PLAYLIST: APPALACHIAN SUNDAY MORNING, by Danny Hensley, 1-15-2017, pt 1 of 2, via mix cloud

Another fantastic country gospel show, curated by the extremely knowledgeable and personable Danny Hensley from the SBB radio network in Nashville. A veritable college course in appalachian gospel music. Highly recommended.

TERRY WINTERS: UNINTENDED THINGS TO HAPPEN, interview, Louisiana Museum, 2015 9 min.

A wonderful, thoughtful short interview with the artist Terry Winters by Anders Kold at the Louisiana Museum of Modern Art, Denmark in August 2015. Continue reading TERRY WINTERS: UNINTENDED THINGS TO HAPPEN, interview, Louisiana Museum, 2015 9 min.

GAGAKU: The Court Music Of Japan, documentary, 1989, 60 min.

Gagaku: The Court Music of Japan is an 1989 documentary exploring the history and forms of this hauntingly beautiful ancient Japanese music. Host for the program is Dr. William P. Malm, Professor of Ethnomusicology at the University of Michigan, who introduces the instruments of gagaku and the musicians who play them. Also featured in the program is Suenobu Togi, Gagaku Master at UCLA and Dr. Sidney Brown, Professor of Asian Studies of the University of Oklahoma, who explains the historic roots of gagaku. Performances by the Imperial Court Orchestra in Tokyo illustrate the contrasting styles of gagaku.



Gregory Halpern, from his new book ZZYZX, a visual pilgrimage in Southern California


(republished from Time Lightbox,

In Gregory Halpern’s new book, ZZYZX, the viewer is taken on what feels like a visual pilgrimage, exploring southern California both in and around Los Angeles. Shot between 2008 and 2015, Halpern’s images were directly inspired by the city itself, with the route beginning east of Los Angeles, in the desert, then traveling through the city, and eventually ending at the Pacific Ocean. This path can be likened to America’s Westward Expansion, while capturing the essence of Los Angeles’ unique diversity. Continue reading Gregory Halpern, from his new book ZZYZX, a visual pilgrimage in Southern California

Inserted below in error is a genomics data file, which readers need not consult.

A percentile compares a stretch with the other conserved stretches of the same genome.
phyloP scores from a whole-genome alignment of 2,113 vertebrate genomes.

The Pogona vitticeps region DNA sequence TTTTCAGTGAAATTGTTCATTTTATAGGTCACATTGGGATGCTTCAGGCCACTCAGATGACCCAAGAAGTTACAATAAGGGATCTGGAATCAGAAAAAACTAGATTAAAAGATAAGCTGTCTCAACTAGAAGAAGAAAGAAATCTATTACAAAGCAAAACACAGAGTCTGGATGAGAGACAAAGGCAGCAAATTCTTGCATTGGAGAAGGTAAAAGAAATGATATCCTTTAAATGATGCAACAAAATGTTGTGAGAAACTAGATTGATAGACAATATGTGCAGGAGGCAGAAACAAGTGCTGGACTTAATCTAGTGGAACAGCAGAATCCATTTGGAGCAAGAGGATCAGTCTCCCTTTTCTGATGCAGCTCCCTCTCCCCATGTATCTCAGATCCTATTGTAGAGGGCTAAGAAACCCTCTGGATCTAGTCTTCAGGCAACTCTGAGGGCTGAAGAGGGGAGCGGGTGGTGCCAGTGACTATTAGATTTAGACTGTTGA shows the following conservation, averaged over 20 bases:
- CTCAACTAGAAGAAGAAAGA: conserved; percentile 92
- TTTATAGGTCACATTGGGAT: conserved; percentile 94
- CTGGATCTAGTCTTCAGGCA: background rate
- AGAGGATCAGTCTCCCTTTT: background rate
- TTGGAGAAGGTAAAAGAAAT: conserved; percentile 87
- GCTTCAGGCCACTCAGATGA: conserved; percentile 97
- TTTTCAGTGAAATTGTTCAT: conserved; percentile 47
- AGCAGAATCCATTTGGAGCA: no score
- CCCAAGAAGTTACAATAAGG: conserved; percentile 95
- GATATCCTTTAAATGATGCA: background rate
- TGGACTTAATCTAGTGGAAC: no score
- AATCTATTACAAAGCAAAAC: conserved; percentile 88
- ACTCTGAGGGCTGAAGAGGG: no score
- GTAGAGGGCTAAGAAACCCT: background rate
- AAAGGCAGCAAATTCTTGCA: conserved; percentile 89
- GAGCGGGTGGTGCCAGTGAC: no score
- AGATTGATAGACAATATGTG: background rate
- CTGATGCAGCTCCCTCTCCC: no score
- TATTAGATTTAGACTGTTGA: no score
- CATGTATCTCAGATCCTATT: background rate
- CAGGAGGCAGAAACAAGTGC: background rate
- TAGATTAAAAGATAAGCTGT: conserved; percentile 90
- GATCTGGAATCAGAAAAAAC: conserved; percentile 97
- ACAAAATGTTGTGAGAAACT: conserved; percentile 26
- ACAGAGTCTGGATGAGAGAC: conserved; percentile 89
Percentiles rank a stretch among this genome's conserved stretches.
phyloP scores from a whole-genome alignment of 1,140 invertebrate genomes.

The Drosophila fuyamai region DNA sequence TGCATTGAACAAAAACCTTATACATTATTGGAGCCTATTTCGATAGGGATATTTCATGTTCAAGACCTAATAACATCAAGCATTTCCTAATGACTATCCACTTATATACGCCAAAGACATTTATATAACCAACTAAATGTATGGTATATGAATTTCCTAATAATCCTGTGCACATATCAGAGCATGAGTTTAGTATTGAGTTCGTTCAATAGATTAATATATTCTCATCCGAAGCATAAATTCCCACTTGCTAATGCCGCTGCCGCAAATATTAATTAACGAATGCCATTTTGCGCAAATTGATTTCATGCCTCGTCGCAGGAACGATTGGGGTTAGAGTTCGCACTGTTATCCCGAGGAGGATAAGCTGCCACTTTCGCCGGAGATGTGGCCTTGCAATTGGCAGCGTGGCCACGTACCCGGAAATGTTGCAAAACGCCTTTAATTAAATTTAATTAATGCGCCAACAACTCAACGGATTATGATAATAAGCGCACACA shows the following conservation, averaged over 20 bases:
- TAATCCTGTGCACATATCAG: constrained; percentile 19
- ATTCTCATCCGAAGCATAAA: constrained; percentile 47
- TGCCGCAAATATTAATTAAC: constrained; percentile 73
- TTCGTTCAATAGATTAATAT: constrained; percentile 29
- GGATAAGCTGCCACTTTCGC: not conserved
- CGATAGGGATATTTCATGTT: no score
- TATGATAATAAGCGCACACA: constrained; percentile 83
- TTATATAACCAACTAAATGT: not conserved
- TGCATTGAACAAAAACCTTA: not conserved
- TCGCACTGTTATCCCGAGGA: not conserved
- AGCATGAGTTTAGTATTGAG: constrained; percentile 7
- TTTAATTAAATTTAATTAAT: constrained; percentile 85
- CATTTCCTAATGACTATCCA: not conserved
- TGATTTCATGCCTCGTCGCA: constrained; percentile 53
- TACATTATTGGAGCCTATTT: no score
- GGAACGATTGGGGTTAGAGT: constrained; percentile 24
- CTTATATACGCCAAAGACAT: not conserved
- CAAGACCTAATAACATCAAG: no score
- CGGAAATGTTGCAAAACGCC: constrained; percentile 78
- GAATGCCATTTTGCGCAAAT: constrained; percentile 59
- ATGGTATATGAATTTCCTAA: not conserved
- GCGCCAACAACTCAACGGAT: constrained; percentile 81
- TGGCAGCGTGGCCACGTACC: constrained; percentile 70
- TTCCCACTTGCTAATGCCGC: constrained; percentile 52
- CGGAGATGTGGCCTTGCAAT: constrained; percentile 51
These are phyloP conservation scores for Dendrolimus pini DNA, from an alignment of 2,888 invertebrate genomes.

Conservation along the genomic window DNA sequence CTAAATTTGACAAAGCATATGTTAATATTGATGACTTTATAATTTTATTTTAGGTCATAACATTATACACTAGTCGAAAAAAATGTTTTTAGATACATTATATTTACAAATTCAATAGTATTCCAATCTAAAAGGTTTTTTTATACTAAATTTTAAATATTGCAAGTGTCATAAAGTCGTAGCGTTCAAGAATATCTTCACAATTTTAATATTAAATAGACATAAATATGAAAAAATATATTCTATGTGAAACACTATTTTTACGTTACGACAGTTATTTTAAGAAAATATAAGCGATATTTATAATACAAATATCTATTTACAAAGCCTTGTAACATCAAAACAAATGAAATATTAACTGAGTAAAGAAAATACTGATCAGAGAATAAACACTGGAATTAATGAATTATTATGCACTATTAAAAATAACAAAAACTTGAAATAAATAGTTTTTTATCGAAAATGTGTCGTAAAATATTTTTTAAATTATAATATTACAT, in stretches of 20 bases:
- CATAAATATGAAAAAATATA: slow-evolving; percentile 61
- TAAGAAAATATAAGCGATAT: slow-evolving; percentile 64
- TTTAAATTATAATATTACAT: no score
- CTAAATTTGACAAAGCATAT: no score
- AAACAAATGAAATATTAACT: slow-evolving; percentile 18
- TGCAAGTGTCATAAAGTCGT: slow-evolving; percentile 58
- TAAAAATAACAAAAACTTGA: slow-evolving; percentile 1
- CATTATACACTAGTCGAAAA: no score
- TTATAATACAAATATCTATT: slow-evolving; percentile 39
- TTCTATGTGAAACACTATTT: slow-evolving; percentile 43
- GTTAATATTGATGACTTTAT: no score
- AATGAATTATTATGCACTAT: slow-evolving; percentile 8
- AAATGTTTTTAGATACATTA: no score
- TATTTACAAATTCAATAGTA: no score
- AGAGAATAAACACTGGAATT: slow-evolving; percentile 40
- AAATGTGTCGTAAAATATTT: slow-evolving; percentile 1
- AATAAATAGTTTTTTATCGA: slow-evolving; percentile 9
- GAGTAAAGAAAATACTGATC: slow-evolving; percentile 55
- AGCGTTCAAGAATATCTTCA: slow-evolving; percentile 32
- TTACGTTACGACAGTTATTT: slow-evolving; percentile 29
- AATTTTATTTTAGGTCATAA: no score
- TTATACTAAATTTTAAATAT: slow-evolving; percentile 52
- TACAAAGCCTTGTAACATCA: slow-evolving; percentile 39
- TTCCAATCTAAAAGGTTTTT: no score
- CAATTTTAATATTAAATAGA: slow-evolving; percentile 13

“To identify a person as a Southerner suggests not only that her history is inescapable and formative but that it is also impossibly present. Southerners live uneasily at the nexus between myth and reality, watching the mishmash amalgam of sorrow, humility, honor, graciousness, and renegade defiance play out against a backdrop of profligate physical beauty.”
Sally Mann, Deep South

KOSHIRO ONCHI, father of the sōsaku-hanga movement


“Art is not to be understood by the mind but by the heart. If we go back to its origin, painting is expressed in color and form by the heart, and it should never be limited to a world of reflected forms captured by visual sense. Therefore, expression of the heart through color and forms separated from color and form in the real world is that true realm of painting. I will for the time call this type of work the ‘lyrique’.” -Koshiro Onchi

Kōshirō Onchi , 2 July 1891 – 3 June 1955 was born in Tokyo, was a Japanese print-maker. He was the father of the sōsaku-hanga movement in twentieth century Japan, and a photographer. Continue reading KOSHIRO ONCHI, father of the sōsaku-hanga movement


The banjo’s recent return to favour has seen the likes of Otis Taylor and Rhiannon Giddens reclaim the instrument as part of African America’s musical roots. Twenty-three-year-old Kaia Kater from Québec studied mountain music in West Virginia and writes songs from the here and now. Her second album manages to triangulate bluegrass, Nina Simone and Toni Morrison, with numbers provoked by school shootings (Paradise Fell) and Black Lives Matter, next to fiddle-and-banjo folk standards and an opener, Saint Elizabeth, that details a woman being stalked. Recorded in a day, it’s an intense, mostly solo affair, with Kater’s banjo and rich voice supported by bass, muted trumpet and backing vocals.              -Neil Spencer, The Guardian